WHY WORRY WHEN YOU CAN CHANGE
If I were to say this to anyone, the immediate reaction would be, “of course I know”. Actually, the truth is still the same that one can change rather than getting exhausted with just worrying. Fortunately it’s very simple. However, It is important to understand why we get trapped in the vicious cycle of worrying. Sometimes we even think that something is wrong with us when we don’t worry and end up worrying about it.
Worrying is our normal defense mechanism. It prepares us for the uncertainty of the future, opening our vision to certain things that should be a matter of concern or caution for our benevolence. Worries about important events give us that extra emotional and physical energy that an individual requires to complete his task. For e.g., a student’s worries about his upcoming exams could actually enhance his attention span and alertness.
However, everything has a limit, so is the worrying. One needs to draw a line between productive and unproductive worrying. There is a need to understand that too much of worry would lead us to excessive anxiety, which, instead of enhancing our coping mechanism would simply exhaust of our mental and physical energy. For e.g., if a homemaker is worried about everything that happens around her, she would not only become miserable but also her extra worry and caution’s might turn out to be detrimental to her well-being and that of her loved ones.
So how do we handle worry?
The strange thing about the mind is that it can provide us with both positive and negative outcome for any given situation and also has the capacity to generate problems as well as solutions. So to get the best out of our mind, one needs to be objective about the problem with the understanding that the problem does not define the person, irrespective of its outcome.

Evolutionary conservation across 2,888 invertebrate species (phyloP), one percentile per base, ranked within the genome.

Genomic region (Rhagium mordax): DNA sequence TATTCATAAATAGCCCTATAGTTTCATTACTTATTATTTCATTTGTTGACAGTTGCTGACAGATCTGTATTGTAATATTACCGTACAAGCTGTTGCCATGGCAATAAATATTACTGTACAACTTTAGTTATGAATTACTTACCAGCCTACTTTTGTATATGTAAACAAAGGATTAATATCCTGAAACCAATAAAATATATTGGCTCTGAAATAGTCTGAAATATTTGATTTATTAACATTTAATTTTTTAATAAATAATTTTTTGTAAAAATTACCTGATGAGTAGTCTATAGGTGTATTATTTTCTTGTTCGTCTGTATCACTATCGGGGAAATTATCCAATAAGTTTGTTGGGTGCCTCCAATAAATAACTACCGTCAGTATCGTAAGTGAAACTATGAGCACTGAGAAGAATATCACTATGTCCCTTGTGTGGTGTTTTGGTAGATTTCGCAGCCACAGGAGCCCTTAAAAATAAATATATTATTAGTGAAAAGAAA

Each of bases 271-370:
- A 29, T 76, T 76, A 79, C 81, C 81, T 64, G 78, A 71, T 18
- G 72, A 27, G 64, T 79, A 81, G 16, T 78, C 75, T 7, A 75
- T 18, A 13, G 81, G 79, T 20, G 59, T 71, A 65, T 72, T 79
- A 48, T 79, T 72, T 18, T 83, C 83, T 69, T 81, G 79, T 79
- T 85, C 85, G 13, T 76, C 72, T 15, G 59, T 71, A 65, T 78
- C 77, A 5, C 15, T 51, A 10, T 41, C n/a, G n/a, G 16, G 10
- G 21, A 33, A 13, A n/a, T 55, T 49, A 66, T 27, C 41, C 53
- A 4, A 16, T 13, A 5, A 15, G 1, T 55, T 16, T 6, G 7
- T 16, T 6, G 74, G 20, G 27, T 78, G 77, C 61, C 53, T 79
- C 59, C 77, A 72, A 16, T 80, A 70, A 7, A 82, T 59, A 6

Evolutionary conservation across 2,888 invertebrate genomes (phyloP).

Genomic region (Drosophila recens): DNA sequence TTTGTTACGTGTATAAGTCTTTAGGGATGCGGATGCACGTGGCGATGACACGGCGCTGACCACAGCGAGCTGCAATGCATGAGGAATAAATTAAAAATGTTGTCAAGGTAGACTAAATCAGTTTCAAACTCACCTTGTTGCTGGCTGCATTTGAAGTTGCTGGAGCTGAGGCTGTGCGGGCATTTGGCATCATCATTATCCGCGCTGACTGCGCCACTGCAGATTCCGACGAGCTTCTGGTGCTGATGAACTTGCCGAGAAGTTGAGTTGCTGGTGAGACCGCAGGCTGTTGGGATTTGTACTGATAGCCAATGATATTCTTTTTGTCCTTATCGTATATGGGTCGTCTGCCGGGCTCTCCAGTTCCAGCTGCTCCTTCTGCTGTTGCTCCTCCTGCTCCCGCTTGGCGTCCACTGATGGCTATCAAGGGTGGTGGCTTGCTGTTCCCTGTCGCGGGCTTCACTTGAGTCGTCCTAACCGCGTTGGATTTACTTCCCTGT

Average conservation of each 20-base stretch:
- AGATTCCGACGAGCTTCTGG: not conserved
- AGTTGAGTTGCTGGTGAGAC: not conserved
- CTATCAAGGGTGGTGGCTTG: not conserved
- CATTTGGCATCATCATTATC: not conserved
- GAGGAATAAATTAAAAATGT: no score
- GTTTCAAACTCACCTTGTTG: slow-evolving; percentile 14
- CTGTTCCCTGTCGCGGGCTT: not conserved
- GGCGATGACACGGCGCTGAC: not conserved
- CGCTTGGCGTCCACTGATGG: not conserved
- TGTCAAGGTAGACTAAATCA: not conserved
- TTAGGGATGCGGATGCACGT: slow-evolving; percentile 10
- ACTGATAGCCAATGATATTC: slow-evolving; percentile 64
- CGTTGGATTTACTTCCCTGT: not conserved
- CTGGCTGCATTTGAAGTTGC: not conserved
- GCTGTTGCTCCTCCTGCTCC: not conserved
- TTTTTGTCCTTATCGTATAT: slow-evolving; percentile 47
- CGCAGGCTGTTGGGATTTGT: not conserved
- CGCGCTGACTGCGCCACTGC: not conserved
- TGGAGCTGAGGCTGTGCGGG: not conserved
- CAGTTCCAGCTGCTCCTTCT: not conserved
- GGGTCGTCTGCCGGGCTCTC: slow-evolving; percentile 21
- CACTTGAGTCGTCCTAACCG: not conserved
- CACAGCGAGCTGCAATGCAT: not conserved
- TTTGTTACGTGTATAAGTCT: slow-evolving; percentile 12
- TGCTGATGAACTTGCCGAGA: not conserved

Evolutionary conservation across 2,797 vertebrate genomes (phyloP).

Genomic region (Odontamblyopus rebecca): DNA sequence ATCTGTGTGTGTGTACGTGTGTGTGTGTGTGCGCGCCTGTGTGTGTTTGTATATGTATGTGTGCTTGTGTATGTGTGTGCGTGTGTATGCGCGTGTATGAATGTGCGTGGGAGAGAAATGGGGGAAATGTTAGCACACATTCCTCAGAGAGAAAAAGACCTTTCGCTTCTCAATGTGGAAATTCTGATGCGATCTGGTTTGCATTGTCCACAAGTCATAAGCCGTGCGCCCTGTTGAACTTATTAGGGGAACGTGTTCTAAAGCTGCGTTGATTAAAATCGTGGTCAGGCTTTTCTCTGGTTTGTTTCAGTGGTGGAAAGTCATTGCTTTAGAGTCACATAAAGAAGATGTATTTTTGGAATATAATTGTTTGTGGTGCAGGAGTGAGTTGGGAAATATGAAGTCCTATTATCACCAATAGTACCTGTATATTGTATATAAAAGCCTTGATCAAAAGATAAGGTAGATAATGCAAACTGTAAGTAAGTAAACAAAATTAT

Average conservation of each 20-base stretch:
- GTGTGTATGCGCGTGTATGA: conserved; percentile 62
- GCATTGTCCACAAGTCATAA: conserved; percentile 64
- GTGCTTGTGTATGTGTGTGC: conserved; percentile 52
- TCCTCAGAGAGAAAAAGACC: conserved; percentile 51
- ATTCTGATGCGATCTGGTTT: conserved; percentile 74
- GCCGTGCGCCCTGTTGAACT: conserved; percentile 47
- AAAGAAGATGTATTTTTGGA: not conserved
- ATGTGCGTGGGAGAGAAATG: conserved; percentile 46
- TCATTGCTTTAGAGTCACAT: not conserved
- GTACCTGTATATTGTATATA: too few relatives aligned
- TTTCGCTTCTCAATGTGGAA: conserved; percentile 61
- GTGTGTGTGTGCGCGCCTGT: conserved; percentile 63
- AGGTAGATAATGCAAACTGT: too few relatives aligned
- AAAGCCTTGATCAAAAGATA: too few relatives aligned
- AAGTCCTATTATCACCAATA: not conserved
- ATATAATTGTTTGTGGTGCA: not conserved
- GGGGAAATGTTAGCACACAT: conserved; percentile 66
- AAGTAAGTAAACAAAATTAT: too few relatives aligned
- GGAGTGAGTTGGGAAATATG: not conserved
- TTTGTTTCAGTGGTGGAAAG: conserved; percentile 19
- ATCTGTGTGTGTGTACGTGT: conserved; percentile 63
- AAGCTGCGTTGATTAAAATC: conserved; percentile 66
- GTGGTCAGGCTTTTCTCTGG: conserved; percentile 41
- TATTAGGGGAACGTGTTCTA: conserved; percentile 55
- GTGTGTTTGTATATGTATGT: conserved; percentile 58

Some workable ways to achieve this detachable state is to pen down what ever is worrying you and follow 3 A’s technique. For e.g., an employee thinking, “ I need to finish this work at a specific time or my boss will be mad at me…..”Followed by train of thoughts’ about how embarrassed he’ll be, what will his colleague think of him, etc.
• Pen down all these thoughts. (Awareness)
• Command oneself to stop these thoughts, by mentally shouting the word “STOP” or moving away for that place. (Acknowledge that these thoughts are distracting you)
• Write your action/resources/targets what one needs to finish at hand and try to bring back your attention. (Action)
• Plan mentally and physically things that one can do easily or can ask for some help, starting with things which are rewarding or one has some sought of mastery.
• Once in middle of achievements one needs to remind themselves that it is just the work and no failure in any task define them.
• In this case the employee needs to remember that even he fails his capability cannot be defined by just one piece of work.
By Ritika Bhagat, M.Sc clinical psychology, M.Phil clinical psychology, RCI license holder